Prune Nourry is a multi-disciplinary artist, she draws her inspiration from the issues of human definition and human selection. With a degree in wood sculpture from Ecole Boulle in Paris, Nourry explores bioethics through sculpture as well as video, photography, and performance. Her work focuses on how artificial procreation leads us towards an artificial evolution of mankind and its consequences.
By Dimitris Lempesis
Photo: Galerie Daniel Templon Archive
Prune Nourry makes in-depth research and is largely influenced by anthropology, she has created a triptych focusing on gender preference. This trilogy started in India with the projects “Holy Daughters” (2009) and “Holy River” (2011). The third part, “Terracotta Daughters” (2013), a life-size army Prune made in Xi’an, China, travelled the world in 2014 before to be buried as a “Contemporary archeological site”. For her first solo exhibition in Belgium, Prune Nourry transforms the space of Galerie Daniel Templon in Brussels to recreate the experience of a contemporary archaeological site, relating directly to her long-term project “Terracotta Daughters”. The space has been transformed using earth, bronze and terracotta sculptures and photographs as well as the stages in Nourry’s creative process in the form of film and an installation evoking the processes that go on behind the scenes at her studio. In “Terracotta Daughters”, Prune Nourry focuses on the issue of gender imbalance in China. The gender discrimination has resulted in a large gap between the male and female population in the country. Nourry decided to document and analyse this situation by representing the millions of girls that were never born, or as she calls them “China’s missing daughters”. Inspired by China’s ancient Terracotta Warriors, an army of 8,000 men, horses, chariots, and weaponry buried in soil of Xi’an, are considered the eighth wonder of the world, and one of the country’s national treasures, Prune Nourry sculpted them with the same Chinese clay and with the same techniques used to create the original statues of the warriors over 2,000 years ago. Emulating the style and ancient techniques used to conceive the Terracotta Warriors, Prune collaborated with local Xi’an artisans specialized in the copies of the Terracotta Soldiers to create the “Terracotta Daughters” project. Prune sculpted 8 life-size Terracotta Daughters modeled after 8 Chinese orphan girls. The clay used in the process is the same as the one dug up over 2,000 years ago for the original warriors. Once the 8 original sculptures completed, the craftsmen used the molds interchangeably to create an army of 108 life-size Terracotta Daughters. The faces are then individually personalized and signed by the craftsmen, as was done with the ancient soldiers, to make each Terracotta Daughter unique. Throughout 2014 and 2015, these statues traveled the world, spreading their message of respect towards women along the way. Since then, they’ve returned to Xi’an for the penultimate stage of the project: their burial. For the next 15 years, “Terracotta Daughters” will rest in a burial chamber. The location of what they’re calling a “Contemporary Archeological Site” will remain a secret until they’re exhumed in the year 2030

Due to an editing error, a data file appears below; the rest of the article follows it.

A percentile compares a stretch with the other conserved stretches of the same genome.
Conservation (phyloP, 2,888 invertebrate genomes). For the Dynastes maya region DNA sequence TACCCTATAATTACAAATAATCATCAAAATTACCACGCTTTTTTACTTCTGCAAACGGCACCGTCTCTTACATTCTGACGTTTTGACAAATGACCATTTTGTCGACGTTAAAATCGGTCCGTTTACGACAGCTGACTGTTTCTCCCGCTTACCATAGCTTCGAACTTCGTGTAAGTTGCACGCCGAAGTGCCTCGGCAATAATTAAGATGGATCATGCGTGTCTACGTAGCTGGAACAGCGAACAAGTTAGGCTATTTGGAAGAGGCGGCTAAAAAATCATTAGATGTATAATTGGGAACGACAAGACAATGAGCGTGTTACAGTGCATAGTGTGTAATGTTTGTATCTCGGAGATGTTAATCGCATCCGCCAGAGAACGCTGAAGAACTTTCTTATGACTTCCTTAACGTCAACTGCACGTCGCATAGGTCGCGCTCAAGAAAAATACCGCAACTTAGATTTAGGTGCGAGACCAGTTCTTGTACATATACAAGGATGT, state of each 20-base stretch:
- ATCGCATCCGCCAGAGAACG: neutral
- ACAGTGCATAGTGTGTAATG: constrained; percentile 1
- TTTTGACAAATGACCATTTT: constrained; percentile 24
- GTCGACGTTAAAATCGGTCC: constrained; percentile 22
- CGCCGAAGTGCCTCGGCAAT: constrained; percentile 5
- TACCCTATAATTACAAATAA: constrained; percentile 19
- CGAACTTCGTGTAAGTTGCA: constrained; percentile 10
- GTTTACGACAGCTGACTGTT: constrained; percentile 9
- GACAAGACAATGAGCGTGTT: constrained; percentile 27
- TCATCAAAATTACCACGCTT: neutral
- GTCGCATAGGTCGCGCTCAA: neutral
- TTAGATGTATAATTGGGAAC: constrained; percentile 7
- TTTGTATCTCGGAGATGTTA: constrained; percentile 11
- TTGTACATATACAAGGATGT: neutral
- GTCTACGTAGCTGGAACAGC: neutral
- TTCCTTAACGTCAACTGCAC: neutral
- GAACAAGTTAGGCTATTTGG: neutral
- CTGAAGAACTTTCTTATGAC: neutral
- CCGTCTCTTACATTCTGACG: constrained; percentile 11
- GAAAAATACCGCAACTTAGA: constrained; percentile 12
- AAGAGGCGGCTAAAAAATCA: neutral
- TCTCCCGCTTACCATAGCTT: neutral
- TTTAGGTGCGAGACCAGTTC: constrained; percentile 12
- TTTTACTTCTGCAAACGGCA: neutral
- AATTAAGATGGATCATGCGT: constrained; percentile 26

Info: Galerie Daniel Templon, 13 A rue Veydt, Brussels, Duration: 12/1-4/3/17, Days & Hours: Tue-Sat 11:00-18:00, http://danieltemplon.com